Then, on July 10th, Israel issued a direct warning to Iran. It spelled out the catastrophic consequences if it attacks the Jewish state with weapons of mass destruction.
In an interview published last Friday in the Hebrew daily Ha’aretz, Israel’s national security advisor Uzi Arad said Israel must have "tremendously powerful" weapons to deter or retaliate for a nuclear strike.
In other words, touch us and we will wipe you off the map.
To read more of Israel’s sword-first diplomacy, go to: http://www.voanews.com/english/2009-07-10-voa10.cfm.
In 2009 Iran’s Crisis is an Even Bigger Threat
My office sits 20 minutes from Calgary’s core and I try to get downtown as often as I can. Last week I was at the Canadian Unconventional Oil Forum held at one of the city’s fancier hotels. It’s not so much what you hear from the speakers as what you hear at the bar—coffee, juice or otherwise.
I ran into an old university buddy during a break. He heads up a mid-sized oil and gas company that has more than 100 million barrels of proven reserves.
“If there’s trouble with Iran, it’s going to be a real mess,” he said. “Look at Bush and that Iraqi thing. That was about oil. And if this thing in Iran gets out of hand, the U.S. will be in there too. They’ve got no choice.”
I asked him if I could quote him.
“Sure,” he said as he walked back towards the lecture theatre, “just don’t use my name.”
The fact is America’s fortunes are tied to Iran and the Middle East. Consider this:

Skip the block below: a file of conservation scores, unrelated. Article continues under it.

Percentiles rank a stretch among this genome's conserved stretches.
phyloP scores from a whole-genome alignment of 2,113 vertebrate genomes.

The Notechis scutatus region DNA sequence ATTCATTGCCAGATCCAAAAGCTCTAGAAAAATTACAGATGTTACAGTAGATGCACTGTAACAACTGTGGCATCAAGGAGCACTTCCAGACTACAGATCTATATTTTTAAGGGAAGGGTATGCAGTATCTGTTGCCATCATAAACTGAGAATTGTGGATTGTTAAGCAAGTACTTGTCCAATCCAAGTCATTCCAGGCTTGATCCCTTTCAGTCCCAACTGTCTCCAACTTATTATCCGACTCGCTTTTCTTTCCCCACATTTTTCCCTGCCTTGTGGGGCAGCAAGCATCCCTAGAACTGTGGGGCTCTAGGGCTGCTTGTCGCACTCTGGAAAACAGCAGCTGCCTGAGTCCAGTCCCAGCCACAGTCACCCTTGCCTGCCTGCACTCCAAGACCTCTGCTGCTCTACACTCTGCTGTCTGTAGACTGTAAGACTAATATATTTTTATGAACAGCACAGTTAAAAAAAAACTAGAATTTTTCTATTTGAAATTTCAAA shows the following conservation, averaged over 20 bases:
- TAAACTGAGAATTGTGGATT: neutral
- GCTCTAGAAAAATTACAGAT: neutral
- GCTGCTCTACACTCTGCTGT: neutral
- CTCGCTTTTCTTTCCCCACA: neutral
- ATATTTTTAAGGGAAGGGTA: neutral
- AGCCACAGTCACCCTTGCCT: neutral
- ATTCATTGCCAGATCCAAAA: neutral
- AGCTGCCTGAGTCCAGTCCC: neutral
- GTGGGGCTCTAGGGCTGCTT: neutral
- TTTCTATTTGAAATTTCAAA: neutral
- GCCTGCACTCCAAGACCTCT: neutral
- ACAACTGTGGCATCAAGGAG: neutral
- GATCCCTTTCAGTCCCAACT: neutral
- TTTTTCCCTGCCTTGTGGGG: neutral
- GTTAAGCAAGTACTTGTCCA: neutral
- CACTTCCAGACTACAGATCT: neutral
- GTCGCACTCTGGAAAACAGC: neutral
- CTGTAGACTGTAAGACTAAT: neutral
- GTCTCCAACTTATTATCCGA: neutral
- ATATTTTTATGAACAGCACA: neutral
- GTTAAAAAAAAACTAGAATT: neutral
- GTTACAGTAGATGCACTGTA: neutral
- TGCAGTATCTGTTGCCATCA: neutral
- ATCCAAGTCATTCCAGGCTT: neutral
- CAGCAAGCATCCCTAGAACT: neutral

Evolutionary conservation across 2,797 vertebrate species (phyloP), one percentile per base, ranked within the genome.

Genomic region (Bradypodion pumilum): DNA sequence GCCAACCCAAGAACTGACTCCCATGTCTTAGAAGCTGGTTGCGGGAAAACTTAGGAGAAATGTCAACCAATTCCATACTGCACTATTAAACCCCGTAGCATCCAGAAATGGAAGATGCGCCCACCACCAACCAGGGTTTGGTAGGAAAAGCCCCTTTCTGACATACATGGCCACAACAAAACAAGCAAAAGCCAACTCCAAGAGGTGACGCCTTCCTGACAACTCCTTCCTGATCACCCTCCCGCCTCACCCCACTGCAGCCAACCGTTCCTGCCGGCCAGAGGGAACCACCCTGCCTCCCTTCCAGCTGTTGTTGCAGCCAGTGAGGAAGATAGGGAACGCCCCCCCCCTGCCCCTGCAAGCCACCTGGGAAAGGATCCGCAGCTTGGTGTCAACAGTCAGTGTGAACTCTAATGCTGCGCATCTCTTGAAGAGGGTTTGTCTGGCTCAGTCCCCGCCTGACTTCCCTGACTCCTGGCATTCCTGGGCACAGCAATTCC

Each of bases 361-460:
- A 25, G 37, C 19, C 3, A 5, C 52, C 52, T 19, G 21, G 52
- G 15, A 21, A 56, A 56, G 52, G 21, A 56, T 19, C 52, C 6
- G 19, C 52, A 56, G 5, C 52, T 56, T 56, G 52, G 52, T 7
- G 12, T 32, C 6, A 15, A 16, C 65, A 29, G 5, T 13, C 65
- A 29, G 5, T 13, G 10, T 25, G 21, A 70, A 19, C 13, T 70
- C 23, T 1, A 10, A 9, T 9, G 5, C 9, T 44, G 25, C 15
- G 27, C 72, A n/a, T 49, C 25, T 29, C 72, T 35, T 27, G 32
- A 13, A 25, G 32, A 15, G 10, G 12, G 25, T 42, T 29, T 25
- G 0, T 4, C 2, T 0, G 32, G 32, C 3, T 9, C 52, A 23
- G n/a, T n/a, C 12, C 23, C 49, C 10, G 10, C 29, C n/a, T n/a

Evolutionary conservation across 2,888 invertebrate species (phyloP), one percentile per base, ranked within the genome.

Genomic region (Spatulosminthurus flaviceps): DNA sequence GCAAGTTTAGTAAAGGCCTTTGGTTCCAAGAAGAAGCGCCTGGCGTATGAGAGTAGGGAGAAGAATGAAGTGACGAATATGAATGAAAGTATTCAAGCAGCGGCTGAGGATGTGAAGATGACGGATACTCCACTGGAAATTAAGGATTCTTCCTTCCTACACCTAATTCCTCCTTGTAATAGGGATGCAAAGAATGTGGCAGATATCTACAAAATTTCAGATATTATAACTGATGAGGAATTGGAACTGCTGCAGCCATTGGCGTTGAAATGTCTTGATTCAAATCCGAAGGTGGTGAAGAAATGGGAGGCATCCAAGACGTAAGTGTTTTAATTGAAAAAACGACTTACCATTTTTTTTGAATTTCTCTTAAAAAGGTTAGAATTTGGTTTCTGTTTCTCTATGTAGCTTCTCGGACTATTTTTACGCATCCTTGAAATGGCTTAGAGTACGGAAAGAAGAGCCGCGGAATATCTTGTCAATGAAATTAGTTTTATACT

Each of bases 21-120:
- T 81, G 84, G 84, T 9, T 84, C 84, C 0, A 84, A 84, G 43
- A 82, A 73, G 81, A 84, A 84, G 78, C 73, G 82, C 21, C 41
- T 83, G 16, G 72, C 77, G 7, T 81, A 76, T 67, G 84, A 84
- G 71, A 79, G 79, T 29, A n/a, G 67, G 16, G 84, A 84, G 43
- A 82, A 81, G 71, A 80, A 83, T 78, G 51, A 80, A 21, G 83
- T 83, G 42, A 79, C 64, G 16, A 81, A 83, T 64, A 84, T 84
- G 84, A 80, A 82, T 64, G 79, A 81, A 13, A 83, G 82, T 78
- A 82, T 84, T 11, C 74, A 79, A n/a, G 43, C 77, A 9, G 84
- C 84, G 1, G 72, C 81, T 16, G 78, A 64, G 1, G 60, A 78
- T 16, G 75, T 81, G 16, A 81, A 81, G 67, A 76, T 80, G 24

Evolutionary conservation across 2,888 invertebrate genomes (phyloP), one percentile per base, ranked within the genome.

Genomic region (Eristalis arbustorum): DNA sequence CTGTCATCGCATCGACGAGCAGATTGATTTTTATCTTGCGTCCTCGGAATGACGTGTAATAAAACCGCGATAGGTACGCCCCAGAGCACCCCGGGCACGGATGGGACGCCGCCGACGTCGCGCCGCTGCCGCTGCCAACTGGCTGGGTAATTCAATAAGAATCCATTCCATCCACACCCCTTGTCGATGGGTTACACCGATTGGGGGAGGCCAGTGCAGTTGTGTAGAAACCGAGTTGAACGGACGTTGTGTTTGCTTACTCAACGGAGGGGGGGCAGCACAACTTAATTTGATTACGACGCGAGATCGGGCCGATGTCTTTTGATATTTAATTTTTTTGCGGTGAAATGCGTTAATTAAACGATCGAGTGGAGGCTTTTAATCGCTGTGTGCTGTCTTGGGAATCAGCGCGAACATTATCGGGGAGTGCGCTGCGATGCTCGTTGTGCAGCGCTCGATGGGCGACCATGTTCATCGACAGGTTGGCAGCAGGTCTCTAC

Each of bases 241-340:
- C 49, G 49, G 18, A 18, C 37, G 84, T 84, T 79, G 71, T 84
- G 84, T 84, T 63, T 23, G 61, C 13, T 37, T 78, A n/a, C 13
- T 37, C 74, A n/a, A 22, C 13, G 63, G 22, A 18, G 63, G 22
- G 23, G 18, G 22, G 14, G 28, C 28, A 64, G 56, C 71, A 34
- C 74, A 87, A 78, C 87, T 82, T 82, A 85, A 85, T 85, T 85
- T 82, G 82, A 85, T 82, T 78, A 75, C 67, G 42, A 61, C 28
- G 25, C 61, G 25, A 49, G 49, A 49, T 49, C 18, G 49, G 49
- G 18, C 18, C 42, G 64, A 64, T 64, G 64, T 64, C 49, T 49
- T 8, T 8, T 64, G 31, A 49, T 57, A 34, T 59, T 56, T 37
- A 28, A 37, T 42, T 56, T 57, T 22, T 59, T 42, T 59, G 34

- The United States accounts for less than 4 percent of the world’s oil production but consumes more than 30 percent of world oil supplies.
- The average oil well in the continental United States pumps less than 300 barrels per day. The average well in Iran produces 10,000 barrels per day.
- The last elephant oil field (more than a billion barrels) discovered in the United States was in Prudhoe Bay, Alaska in 1968.
In fact, 2009 marks a milestone for the United States. For the first time since World War II, we pumped less than 5 million barrels of oil per day. We pumped almost twice as much oil 30 years ago during the first Iranian crisis.
As Thomas Wolfe said, we can’t go home again
Meanwhile, Iran remains an oil kingpin. It is the de facto leader of OPEC, has the second largest conventional oil reserves in the world and is the world’s fourth largest producer of crude.
Yet in the end maybe Rousseau was wrong, at least in this instance. Things haven’t so much stayed the same, they have gotten worse. And that is bad news for America which lately has only shown talent for one thing—pumping money.
It is however good news for petroleum investors. The first Iranian revolution doubled the price of crude oil. Today, with America so much more dependent on the Middle East and with the stakes so high, the upcoming price spike could be huge, perhaps putting oil above $150 per barrel. Any way you look at it, that’s an A+ for energy investors.
Yours for real wealth,